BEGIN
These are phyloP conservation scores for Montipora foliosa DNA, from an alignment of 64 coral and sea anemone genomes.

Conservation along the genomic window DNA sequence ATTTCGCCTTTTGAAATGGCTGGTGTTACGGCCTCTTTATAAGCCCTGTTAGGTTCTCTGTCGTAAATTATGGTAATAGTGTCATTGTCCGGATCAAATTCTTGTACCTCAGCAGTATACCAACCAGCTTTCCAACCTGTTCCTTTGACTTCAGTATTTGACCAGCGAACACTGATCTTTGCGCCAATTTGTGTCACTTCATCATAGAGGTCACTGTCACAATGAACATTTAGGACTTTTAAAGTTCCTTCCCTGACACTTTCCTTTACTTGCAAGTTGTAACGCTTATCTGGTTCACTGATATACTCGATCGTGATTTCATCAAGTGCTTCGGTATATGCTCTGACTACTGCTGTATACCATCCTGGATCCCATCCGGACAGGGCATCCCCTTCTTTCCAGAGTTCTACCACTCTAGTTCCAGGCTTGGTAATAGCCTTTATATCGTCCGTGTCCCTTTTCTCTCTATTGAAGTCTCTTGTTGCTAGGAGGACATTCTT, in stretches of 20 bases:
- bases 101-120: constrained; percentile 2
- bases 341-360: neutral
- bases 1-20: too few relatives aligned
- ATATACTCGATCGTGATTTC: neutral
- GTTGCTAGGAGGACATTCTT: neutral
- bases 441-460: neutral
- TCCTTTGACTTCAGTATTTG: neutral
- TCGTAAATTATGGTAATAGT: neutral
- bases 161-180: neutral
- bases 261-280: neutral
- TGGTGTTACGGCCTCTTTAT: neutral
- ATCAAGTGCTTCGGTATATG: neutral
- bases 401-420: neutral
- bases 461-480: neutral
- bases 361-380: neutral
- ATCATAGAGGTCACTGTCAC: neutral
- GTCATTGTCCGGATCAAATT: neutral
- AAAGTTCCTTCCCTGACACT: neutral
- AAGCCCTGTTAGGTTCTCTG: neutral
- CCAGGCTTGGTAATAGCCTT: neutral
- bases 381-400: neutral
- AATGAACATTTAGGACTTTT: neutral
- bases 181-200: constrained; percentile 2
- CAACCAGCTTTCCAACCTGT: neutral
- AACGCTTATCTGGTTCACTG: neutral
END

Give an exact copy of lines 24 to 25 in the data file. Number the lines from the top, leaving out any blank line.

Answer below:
- AATGAACATTTAGGACTTTT: neutral
- bases 181-200: constrained; percentile 2